Santa Catarina Fine Manioc Flour

Slow Food Presidium

Brazil

Santa Catarina

Cereals and flours

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Along the southern coast of the state of Santa Catarina, amidst sand dunes and manioc fields, are the engenhos de farinha, artisanal mills used for the production of manioc flour. This product is the result of the mingling between indigenous cultures, their identity closely linked to manioc, and European cultures, primarily the community of emigrants from the Azores who arrived here over 200 years ago, improving the selection of the manioc varieties and introducing new machinery and processing techniques.
These days, the fine flour also symbolizes the cultural resistance of the communities who are seeking to keep alive not only a traditional product and food culture, but also the sustainable management of natural resources, the landscape and agrobiodiversity.
As the name suggests, this white flour has a very fine, soft texture. The flavor can be sweeter or more acidic depending on the type of processing. The longer the manioc mass is pressed, the more acidic the flour will be. According to the locals, the more acidic the flour, the more it “warms the mouth.” The less-acidic flour is known as sweet flour.
The choice of manioc variety also affects the quality of the final product. Cultivation is carried out using agroecological practices, so no synthetic chemicals are used. The harvesting season runs from May to September, a period commonly known as the “flour season.”
When the tubers are brought to the processing facility, their outer rind is removed and they are washed and then broken up to form a mass. This process also produces the manioc starch known as polvilho. The mass is then pressed, spread out on a large tray or slab and heated to a temperature of around 160°C. There is no precise cooking time; the producers tell when it is ready by smell. During cooking, the mass is constantly moved around to ensure an even toasting. This procedure, known as forneamento, produces unique sensory characteristics, but demands great experience. In the last phase, the coarse flour is sieved to remove the caroeira, the lumps of flour that did not break up during the toasting. As well as flour, the manioc mass can also be used to make beiju, a kind of biscuit, and bijajica, an indigenous steamed cake flavored with spices.

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The manioc flour produced in Santa Catarina’s artisanal mills is a staple in family diets, and only surplus production is sold on the market.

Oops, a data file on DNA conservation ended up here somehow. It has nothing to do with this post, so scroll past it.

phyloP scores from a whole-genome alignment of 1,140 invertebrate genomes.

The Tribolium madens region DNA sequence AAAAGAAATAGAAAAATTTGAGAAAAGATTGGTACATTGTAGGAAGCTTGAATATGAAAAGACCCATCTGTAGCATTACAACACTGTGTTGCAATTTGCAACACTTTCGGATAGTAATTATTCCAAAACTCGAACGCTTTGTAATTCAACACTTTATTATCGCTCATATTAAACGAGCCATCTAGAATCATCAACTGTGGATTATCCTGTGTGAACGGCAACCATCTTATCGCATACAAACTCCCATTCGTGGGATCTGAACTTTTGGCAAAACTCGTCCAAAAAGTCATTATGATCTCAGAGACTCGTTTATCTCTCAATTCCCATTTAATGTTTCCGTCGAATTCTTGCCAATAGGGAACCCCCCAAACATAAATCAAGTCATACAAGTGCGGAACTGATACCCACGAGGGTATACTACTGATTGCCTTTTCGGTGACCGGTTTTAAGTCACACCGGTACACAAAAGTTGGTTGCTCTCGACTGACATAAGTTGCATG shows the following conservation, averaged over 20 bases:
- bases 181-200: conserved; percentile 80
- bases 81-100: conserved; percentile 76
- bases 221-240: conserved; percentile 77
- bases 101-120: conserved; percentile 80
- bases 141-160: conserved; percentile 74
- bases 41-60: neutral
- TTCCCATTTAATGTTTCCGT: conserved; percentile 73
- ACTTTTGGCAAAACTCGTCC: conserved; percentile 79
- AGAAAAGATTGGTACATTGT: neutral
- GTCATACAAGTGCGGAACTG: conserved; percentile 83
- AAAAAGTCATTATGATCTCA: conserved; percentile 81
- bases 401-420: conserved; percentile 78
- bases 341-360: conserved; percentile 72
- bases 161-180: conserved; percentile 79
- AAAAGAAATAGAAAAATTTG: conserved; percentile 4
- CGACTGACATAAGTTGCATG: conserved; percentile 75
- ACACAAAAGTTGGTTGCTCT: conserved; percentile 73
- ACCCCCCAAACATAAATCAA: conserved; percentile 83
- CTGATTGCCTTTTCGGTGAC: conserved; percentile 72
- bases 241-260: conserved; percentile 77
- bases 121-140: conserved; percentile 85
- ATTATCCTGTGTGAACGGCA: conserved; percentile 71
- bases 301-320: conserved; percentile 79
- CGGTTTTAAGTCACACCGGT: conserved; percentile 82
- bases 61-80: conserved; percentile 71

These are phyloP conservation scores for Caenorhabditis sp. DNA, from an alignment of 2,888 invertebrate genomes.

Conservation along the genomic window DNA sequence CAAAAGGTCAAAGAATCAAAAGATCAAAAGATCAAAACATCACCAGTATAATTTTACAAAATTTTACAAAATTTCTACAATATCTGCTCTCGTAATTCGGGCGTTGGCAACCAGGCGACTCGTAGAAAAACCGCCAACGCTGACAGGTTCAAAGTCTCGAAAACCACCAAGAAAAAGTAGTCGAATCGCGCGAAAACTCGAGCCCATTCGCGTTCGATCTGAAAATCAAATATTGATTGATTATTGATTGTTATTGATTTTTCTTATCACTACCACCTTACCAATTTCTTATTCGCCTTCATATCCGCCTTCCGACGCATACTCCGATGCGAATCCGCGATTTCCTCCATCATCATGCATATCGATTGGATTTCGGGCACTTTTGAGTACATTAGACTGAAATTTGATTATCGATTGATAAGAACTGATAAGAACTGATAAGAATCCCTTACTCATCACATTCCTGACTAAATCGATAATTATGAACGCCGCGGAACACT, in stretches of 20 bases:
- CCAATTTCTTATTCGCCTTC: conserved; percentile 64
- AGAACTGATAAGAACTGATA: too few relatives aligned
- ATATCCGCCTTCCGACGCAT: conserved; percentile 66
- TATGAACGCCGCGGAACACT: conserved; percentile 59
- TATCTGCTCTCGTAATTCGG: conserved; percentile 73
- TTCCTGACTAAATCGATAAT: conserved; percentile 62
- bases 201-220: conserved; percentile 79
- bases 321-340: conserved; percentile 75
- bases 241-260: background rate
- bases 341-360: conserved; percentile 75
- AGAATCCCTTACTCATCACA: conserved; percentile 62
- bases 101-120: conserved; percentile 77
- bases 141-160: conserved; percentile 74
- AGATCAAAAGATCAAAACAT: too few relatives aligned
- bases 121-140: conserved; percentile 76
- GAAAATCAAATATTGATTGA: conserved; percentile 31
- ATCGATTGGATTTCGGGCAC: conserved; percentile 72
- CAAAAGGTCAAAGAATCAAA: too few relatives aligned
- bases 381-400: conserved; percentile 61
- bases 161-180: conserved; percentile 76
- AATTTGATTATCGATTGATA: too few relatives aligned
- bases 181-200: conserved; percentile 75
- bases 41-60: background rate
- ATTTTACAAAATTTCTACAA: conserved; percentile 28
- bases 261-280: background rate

The Presidium was started to help producers to work together, defining common strategies and objectives and promoting the product on alternative markets, while also preserving artisanal techniques. This project is part of the wider activities of the Slow Food network, aimed at promoting the history and culture of traditional products.
The Presidium flour producers have been working together since 2007 (when they became a Terra Madre food community), and in 2010 they became involved in a project to encourage flour production called “Ponto de Cultura dos Engenhos de Farinha” run by CEPAGRO, an NGO promoting agroecology in rural and urban areas.

Production area
Imbituba, Garopaba, Florianópolis, Paulo Lopes, Palhoça and Angelina municipalities, Santa Catarina state
40 farmers and processors
Referente Slow Food
Giselle Miotto
g.miotto@slowfoodbrasil.com.br

Referenti produttori del Presidio
Marlene Borges
Tel. +48 99181 2882
acordi.fdh@gmail.com

Catarina e Celso Gelsleuchter
Tel. +48 98477 1263
catarinaecelso@hotmail.com

Graziele Heidenreich
Tel. +48 98838 2326
graziheidenreich@hotmail.com
The manioc flour produced in Santa Catarina’s artisanal mills is a staple in family diets, and only surplus production is sold on the market.
The Presidium was started to help producers to work together, defining common strategies and objectives and promoting the product on alternative markets, while also preserving artisanal techniques. This project is part of the wider activities of the Slow Food network, aimed at promoting the history and culture of traditional products.
The Presidium flour producers have been working together since 2007 (when they became a Terra Madre food community), and in 2010 they became involved in a project to encourage flour production called “Ponto de Cultura dos Engenhos de Farinha” run by CEPAGRO, an NGO promoting agroecology in rural and urban areas.

Production area
Imbituba, Garopaba, Florianópolis, Paulo Lopes, Palhoça and Angelina municipalities, Santa Catarina state
40 farmers and processors
Referente Slow Food
Giselle Miotto
g.miotto@slowfoodbrasil.com.br

Referenti produttori del Presidio
Marlene Borges
Tel. +48 99181 2882
acordi.fdh@gmail.com

Catarina e Celso Gelsleuchter
Tel. +48 98477 1263
catarinaecelso@hotmail.com

Graziele Heidenreich
Tel. +48 98838 2326
graziheidenreich@hotmail.com

Territory

StateBrazil
RegionSanta Catarina

Other info

CategoriesCereals and flours